Editor’s tip: Cream of tartar is an acid that stabilizes the egg whites, helping them stay fluffy and tall without deflating. You don’t strictly need it, but it’ll help you out.

Keep beating the egg whites until they reach the stiff peak stage. You’ll know they’re ready when you lift the beaters out of the bowl and the whites stand straight up—no drooping or dripping into the bowl. To be absolutely sure, tilt the bowl—stiff egg whites won’t budge. One final test: Dip your finger into the mix to make sure the mix is satiny and smooth, not gritty—all the sugar should have dissolved.

Step 6: Fold Very Carefully

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Time to combine the chocolate mix with the egg white mix—the last step before baking! Don’t rush this step, as you want to preserve as much of the aeration you’ve beaten into those egg whites as possible.

To maintain as much of this air as possible, you’ll want to fold the mixtures together. To do this, add about a quarter of the egg whites into the chocolate and fold gently. Use a rubber spatula and gently scrape from the bottom of the bowl and fold the mixture over the top. Turn the bowl a quarter turn and repeat—adding the remainder of the egg whites. Fold until just combined—don’t keep working this batter.

Editor’s tip: Better to err on the side of slightly undermixing than on overmixing. Overmixing can make the cake too dense, as you deflate the egg whites too much. Small pieces of egg white visible in the mix are OK.

Step 7: Bake

Carefully transfer the batter to your greased, nine-inch springform pan. Bake the cake in a 350° oven for 40 to 45 minutes, until a toothpick inserted in the center comes out clean. (Some moist crumbs clinging to the toothpick are fine.)

Editor’s tip: You might notice a flaky, crackly top layer—this is normal! It’s actually a very thin layer of meringue that rises to the top and sets as the cake bakes. You might notice this with brownies or other recipes where beaten whites are folded into a chocolate mixture. It’s going to be delicate and crispy on the top and moist and fudgy in the center (also known as perfect).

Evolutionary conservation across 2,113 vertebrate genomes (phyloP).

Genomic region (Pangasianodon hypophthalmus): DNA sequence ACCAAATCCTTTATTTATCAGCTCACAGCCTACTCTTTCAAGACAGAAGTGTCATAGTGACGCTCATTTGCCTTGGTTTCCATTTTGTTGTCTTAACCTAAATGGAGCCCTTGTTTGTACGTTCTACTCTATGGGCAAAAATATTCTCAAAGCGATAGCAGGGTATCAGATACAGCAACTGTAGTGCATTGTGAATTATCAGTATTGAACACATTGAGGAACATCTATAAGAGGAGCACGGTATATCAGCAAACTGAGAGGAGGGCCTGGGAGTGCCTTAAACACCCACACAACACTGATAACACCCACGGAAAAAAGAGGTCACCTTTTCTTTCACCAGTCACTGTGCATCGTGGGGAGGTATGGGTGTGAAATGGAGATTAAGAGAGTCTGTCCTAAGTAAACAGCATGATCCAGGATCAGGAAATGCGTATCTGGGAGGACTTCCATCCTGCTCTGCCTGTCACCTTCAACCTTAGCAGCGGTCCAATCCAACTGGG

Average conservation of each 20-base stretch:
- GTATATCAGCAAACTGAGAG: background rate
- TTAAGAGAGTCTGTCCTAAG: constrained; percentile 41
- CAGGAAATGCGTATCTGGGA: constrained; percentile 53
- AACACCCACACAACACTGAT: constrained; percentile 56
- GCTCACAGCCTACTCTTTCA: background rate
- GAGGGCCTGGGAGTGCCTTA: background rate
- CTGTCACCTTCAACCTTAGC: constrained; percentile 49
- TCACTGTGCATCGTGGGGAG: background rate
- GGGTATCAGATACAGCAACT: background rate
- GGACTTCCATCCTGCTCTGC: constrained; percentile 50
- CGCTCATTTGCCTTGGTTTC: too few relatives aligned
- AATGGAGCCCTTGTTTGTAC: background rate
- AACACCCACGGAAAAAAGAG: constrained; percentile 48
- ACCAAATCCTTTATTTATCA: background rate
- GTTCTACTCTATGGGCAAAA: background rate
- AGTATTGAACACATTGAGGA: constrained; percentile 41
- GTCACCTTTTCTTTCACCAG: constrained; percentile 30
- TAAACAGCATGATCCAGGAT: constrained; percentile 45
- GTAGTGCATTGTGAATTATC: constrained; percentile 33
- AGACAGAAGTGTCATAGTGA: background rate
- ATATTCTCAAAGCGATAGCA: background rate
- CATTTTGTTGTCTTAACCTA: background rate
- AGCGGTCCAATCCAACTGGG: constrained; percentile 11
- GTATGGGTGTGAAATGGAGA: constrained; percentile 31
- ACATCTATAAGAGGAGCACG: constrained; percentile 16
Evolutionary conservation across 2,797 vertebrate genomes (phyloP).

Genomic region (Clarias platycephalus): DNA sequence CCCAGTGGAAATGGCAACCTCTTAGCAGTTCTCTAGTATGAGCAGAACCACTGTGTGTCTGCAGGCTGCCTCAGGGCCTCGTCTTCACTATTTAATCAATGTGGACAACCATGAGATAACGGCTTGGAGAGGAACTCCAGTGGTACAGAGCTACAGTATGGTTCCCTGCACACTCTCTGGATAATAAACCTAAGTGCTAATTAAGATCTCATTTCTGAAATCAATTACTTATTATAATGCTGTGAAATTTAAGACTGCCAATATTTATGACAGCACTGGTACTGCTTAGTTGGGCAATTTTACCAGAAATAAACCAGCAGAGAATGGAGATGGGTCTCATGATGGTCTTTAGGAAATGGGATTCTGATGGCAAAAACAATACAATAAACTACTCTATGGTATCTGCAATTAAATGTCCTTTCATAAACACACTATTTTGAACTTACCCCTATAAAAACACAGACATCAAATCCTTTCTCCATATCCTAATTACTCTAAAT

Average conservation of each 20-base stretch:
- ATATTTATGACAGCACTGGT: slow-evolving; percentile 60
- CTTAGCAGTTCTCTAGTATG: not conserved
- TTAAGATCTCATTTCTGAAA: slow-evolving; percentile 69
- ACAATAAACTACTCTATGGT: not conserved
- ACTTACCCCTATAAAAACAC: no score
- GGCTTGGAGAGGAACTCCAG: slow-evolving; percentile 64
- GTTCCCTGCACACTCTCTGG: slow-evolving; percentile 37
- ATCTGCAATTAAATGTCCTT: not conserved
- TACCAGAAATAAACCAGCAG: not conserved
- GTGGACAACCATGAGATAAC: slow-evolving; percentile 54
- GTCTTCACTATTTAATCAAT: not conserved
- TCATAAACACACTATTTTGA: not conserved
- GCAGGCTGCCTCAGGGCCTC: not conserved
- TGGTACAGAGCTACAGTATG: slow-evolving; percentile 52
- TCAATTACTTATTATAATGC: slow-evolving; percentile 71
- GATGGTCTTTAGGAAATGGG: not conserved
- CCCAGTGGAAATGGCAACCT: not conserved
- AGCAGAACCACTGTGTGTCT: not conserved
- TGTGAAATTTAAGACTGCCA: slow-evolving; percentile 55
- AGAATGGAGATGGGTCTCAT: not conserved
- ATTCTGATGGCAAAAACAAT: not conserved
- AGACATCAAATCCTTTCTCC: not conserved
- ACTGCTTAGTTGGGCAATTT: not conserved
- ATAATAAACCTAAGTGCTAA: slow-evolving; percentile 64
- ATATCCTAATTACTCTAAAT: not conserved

Step 8: Cool and Dust with Confectioners’ Sugar

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This may be the hardest part. Let the cake cool completely in the springform pan set on a wire rack. When cool to touch, loosen the sides of the cake from the pan with a knife before removing the pan’s rim. If you want a little extra fancy touch, dust the cake with confectioners’ sugar before serving. Cut your delicious, indulgent cake and enjoy! Hungry for more? Next, try this no-bake chocolate ripple cake.

Test Kitchen tip: For the cleanest slices, dip your knife in hot water, wipe it clean with a dish towel and slice. Repeat the process for every piece and you’ll have restaurant-quality slices!

If you can’t finish this cake in a day, just pop under a cake dome or store slices in airtight containers and eat within a few days. It’s just as good on day two or three!

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Lindsay D. Mattison
Lindsay is a professional chef, recipe developer, writer and developmental editor. After years of working in restaurant kitchens, she turned to writing to share her skills and experience with home cooks and food enthusiasts. She's passionate about using local, organic ingredients and teaching others how to incorporate seasonal food into their diet. Lindsay still cooks professionally for pop-up events, writes for several publications and is the co-author of two books about Ayurveda.
Lisa Kaminski
Lisa is an editor at Taste of Home where she gets to embrace her passion for baking. She pours this love of all things sweet (and sometimes savory) into Bakeable, Taste of Home's baking club. Lisa is also dedicated to finding and testing the best ingredients, kitchen gear and home products for our Test Kitchen-Preferred program. At home, you'll find her working on embroidery and other crafts.